He said, “one of the institutions that we must remedy as quickly as possible is the institution that produces the platform for electoral processes, it’s the political parties. I have seen how the political parties are being disregarded in terms of institutional strengthening making the platform ineffective for guiding the political parties to ensure that their manifestos are implemented and not the agenda of the occupants of that office. You can only endear yourself to some values you believe in.

“We need to do reengineering of the entire electoral process not only for the purposes of transparency, fairness and credibility but an election that would produce acceptable outcome by Nigerians”.

Bishop Matthew Hassan Kuka, one of the speakers at the event called for unity and inclusiveness in the political process to ensure a credible 2023 elections

He noted that the notion is that the country should have a peaceful election, but the challenge is the outcome.

Bishop Kukah decried the level of injustice in the country, saying “despite my education, injustice in Nigeria has been concretised, repeated over and over, and has become embedded in our political culture. The possibility of myself or any other minority becoming the president of Nigeria is almost non-existence.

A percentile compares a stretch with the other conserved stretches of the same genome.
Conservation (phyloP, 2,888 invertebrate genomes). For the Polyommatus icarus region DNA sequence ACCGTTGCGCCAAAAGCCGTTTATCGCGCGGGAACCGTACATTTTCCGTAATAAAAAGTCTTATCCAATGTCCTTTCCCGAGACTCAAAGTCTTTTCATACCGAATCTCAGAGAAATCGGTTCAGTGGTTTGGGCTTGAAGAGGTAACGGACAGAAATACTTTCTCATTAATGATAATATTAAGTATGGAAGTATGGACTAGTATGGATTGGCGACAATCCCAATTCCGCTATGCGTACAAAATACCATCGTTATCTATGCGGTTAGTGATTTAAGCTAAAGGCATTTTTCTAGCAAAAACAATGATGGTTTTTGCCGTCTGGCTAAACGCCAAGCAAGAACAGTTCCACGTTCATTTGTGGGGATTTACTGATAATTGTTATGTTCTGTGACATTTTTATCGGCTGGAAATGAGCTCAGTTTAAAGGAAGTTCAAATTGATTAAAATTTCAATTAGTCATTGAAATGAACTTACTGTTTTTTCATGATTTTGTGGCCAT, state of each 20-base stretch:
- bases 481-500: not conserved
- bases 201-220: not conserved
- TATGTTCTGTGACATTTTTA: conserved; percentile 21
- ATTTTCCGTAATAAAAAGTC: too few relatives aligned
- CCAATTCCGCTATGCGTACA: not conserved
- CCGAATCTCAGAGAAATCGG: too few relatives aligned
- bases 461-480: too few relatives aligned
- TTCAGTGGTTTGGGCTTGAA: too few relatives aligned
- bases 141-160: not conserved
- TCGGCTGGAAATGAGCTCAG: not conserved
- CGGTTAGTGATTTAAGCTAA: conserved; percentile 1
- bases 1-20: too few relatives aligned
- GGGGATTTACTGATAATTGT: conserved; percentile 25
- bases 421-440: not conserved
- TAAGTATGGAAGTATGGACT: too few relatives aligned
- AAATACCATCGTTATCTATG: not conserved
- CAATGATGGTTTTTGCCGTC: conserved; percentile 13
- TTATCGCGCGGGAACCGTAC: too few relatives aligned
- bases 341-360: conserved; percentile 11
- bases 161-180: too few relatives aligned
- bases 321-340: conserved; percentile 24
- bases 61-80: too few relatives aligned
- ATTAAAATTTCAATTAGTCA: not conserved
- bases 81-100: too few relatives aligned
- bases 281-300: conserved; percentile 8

“It is embedded in our political culture that when you are talking about a political candidate in Northern Nigeria, it doesn’t include the Christians. The reality is that some people don’t like the country we’re living in because it has refused to design the architecture of fairness, equity and inclusion. As it is in Nigeria today, the whole question of citizenship hangs in the balance.

“It is important that we have a system of political participation that is inclusive. Today we’re being held hostage by cultures that are inimical to democracy and being present as legal. The lack of discipline by political actors is what exposes our elections to violence”.

Senator Lawrence Oborawharievwo Ewhrudjakpo, Deputy Governor of Bayelsa State who represented Governor Douye Diri said the law must not take sides, pointing out that the day Nigeria put equity on the front burner, there would be peace. “I hope the outcome of these deliberations would shape the 2023 elections,” he added.

Governor of Bauchi State, Bala Mohammed charged the people to figure out how to handle the issues of reconciliation, national sensibilities and the role of the media, especially the social media building perception based on falsehood.